Making fun of Cheney’s inability to keep a secret

This is miles from an economic post.

There are of course many reasons to hate Dick Cheney. I’ve never even worked with him, or been in college with him. For all I know he was a dick then, too.

But as the number of felony convictions resulting from Cheney’s office losing classified information comes to two, it’s fair to say that a Vice President who belongs, apparently, to his own branch of government, and has the worst record on protecting classified documents, is fair game.

The first-remembered, best-known, of course is Libby. Or Rove, or Cheney himself. Who knows, since Libby obstructed the investigation into a blown CIA cover, damaged WMD investigations the world over. Even the President’s father, a former President and former head of the CIA, considered the leak equivalent to treason.

The second is today’s sentencing, finally of old what-his-name, the spy:

White House Spy Sentenced to 10 Years

The former Marine at the center of the first case of espionage at the White House in modern history was sentenced to 10 years in prison Wednesday for stealing and passing on top secret documents.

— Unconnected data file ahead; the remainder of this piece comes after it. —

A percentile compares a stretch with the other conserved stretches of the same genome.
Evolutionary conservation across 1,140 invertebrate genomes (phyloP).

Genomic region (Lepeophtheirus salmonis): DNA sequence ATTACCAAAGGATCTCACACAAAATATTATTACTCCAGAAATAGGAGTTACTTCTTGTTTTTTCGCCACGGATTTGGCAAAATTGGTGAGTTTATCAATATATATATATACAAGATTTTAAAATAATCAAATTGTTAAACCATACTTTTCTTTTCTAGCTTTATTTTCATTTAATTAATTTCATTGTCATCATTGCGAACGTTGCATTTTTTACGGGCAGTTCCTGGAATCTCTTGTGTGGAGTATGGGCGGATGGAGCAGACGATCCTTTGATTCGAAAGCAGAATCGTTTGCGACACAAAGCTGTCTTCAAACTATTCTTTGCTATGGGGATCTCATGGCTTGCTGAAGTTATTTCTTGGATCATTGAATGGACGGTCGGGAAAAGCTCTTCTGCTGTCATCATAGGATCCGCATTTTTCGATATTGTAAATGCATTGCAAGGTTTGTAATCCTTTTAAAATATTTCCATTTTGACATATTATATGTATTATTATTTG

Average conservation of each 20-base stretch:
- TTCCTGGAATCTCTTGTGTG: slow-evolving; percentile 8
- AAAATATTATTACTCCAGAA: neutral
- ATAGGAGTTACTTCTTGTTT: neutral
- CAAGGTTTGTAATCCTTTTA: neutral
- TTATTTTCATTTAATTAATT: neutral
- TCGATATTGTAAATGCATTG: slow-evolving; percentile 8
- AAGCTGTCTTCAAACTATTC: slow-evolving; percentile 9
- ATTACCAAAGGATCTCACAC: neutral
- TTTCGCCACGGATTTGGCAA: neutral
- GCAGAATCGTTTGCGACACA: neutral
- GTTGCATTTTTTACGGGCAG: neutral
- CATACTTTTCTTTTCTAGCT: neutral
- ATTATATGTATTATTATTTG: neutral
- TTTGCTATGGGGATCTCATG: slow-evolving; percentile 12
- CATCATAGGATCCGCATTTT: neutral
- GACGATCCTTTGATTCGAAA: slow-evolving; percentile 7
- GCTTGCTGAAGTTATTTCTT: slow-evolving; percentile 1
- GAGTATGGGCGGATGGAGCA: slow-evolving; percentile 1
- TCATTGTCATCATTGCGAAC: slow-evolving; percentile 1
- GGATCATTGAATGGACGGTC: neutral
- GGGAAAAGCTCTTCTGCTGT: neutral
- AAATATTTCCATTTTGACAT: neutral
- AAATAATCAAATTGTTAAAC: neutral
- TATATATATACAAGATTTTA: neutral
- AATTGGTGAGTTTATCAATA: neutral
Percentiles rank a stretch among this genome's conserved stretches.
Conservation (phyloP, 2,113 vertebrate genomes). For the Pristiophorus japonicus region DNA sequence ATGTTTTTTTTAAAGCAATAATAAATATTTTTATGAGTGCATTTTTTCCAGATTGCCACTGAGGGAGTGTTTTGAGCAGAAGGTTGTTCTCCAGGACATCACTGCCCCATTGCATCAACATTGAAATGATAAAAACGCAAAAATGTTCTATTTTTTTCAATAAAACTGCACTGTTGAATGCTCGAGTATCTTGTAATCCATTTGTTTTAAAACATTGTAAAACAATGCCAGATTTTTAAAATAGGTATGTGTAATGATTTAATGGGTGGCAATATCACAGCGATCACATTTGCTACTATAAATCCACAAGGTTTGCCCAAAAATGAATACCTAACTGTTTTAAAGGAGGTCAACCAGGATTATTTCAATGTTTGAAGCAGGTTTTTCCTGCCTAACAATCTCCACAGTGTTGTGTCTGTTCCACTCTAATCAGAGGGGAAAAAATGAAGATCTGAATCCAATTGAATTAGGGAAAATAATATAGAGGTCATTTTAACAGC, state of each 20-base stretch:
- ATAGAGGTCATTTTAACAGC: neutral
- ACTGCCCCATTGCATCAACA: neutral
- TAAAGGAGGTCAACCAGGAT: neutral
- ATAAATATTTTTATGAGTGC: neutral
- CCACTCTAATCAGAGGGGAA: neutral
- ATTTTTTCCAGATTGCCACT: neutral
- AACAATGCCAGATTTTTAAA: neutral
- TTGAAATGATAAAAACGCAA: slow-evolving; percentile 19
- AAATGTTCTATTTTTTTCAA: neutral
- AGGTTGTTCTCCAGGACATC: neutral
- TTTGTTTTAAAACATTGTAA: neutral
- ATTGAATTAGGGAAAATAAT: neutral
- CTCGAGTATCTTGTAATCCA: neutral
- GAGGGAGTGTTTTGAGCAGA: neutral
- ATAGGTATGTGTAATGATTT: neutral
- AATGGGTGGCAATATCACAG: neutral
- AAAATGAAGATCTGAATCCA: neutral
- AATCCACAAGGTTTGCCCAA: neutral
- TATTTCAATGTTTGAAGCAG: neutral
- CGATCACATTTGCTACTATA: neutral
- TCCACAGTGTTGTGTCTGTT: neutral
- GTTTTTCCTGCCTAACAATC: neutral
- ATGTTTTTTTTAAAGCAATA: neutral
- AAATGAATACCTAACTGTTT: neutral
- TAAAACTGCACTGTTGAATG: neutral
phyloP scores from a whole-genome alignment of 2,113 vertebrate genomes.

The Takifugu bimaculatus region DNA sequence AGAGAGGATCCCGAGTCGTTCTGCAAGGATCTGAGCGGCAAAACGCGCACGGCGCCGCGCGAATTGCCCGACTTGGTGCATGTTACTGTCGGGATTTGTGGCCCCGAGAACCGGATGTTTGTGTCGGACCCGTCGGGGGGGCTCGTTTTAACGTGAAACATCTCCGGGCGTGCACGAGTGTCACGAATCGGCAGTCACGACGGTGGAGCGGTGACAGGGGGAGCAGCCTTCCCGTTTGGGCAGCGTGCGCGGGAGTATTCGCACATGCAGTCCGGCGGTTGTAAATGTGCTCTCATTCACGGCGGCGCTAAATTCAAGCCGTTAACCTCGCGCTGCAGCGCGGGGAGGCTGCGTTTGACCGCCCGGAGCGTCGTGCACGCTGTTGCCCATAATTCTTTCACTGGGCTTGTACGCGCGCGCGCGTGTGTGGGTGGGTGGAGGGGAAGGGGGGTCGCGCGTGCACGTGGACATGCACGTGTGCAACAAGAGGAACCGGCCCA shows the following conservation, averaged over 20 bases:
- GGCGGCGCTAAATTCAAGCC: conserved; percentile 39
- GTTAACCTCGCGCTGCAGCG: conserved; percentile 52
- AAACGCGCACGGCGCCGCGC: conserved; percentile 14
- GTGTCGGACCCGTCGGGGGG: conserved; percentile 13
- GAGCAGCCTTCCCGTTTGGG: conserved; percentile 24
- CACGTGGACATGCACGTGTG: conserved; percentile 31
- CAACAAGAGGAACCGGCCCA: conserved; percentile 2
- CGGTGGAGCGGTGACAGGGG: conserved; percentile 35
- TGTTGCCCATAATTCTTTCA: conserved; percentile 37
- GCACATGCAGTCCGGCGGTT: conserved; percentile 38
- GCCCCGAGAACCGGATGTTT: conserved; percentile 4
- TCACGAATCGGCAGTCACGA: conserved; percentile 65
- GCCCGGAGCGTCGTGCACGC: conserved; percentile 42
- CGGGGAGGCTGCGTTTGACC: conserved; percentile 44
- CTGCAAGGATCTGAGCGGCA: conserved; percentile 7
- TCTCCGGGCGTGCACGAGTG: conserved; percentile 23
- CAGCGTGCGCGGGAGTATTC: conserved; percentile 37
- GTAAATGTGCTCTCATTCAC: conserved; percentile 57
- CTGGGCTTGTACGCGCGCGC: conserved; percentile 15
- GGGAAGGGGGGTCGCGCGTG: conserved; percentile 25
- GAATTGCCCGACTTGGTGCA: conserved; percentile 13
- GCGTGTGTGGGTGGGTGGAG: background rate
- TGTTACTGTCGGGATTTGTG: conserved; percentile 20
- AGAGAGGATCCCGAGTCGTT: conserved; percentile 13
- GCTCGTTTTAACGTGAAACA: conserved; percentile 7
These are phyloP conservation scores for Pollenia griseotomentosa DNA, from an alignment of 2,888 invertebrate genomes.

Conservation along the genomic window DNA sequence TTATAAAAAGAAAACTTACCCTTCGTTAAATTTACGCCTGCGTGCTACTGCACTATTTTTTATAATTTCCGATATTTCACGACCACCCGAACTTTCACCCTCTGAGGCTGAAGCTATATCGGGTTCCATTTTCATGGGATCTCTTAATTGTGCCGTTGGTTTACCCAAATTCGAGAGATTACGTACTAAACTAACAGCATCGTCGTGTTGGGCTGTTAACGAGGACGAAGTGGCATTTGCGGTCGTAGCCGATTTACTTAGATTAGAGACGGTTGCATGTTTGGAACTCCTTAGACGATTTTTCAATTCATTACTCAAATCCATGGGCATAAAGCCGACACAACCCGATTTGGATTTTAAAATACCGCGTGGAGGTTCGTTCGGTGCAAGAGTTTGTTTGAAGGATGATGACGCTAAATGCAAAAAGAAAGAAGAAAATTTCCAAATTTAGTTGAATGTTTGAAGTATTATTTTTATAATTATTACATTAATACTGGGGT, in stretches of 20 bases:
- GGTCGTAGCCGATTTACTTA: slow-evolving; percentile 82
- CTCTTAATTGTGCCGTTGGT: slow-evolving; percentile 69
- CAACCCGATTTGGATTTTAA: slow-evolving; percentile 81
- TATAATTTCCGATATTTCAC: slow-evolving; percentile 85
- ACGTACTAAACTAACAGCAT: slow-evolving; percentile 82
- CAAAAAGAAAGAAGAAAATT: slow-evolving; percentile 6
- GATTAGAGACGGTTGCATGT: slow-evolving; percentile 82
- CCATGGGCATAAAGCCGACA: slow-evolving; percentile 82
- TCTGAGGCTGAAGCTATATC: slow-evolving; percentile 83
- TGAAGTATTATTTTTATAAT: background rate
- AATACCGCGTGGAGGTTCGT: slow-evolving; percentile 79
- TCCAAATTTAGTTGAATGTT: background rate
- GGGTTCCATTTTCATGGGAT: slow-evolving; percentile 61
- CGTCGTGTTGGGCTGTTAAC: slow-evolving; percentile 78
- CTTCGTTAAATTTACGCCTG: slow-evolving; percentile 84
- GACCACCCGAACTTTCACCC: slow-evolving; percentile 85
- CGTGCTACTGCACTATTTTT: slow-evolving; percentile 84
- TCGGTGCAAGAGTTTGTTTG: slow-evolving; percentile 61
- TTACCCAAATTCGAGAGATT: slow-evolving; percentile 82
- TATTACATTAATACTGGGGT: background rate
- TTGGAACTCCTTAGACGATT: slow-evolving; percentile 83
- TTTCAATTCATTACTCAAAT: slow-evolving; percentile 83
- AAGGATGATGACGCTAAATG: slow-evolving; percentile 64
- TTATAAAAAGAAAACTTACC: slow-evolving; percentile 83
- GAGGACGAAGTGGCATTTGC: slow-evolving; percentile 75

He was recruited right at the end of his work under Al Gore, and spied in the office of Dick Cheney until he was finally busted in 2005. We can of course believe the Bush administration is just smarter than the Clinton administration, because it’s managed to catch these people. Right?

I prefer to side with Josh Marshall:

The Cheney OVP seems to have a serious issue safeguarding classified material — one so serious it has led to two felony convictions. So Bill Kristol may think it’s annoying to have government ‘bureaucrats’ checking on how classified material is being safeguarded. But the Cheney crew could really use the help.

Second, I think we see here a hint of a too-little noted pattern — the connected and mutually-reinforcing bonds of authoritarianism and incompetence. The Libby case (and the Plame case generally) is somewhat separate in that it was the intentional breaching of national security secrets. But is it a coincidence that the most paranoically secrecy obsessed office in the executive branch is the one that actually managed to have a spy working in its midst?

Tom tomorrow


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